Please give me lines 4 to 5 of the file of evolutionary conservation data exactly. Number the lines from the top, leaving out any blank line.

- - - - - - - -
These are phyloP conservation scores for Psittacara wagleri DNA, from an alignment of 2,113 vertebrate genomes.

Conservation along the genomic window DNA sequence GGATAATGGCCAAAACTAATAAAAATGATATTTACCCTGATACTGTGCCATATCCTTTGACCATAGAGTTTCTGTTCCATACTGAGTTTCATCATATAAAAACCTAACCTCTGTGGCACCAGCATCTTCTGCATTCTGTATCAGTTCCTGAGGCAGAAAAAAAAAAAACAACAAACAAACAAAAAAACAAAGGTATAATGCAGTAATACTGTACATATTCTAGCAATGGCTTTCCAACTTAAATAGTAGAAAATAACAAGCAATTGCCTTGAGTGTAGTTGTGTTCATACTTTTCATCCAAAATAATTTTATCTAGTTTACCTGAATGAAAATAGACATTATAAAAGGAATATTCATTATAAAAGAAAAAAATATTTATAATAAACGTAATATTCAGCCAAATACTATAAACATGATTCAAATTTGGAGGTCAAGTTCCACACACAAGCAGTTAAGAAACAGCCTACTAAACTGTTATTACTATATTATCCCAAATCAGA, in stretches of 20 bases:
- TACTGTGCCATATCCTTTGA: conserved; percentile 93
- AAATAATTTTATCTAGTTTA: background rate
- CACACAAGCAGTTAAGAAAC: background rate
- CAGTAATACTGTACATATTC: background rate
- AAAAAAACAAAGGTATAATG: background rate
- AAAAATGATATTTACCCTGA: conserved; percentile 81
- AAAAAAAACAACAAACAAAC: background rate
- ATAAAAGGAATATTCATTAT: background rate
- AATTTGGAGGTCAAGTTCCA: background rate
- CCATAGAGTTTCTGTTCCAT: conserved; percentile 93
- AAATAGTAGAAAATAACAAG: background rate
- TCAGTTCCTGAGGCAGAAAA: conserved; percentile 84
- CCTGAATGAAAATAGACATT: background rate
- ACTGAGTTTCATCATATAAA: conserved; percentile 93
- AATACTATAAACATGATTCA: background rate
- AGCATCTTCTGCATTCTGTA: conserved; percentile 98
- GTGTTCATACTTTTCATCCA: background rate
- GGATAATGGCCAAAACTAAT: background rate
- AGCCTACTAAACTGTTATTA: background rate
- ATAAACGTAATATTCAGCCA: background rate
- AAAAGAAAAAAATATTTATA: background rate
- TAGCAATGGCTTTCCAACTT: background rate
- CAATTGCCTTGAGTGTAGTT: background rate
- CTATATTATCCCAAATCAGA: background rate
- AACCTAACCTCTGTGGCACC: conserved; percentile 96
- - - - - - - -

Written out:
- AAATAATTTTATCTAGTTTA: background rate
- CACACAAGCAGTTAAGAAAC: background rate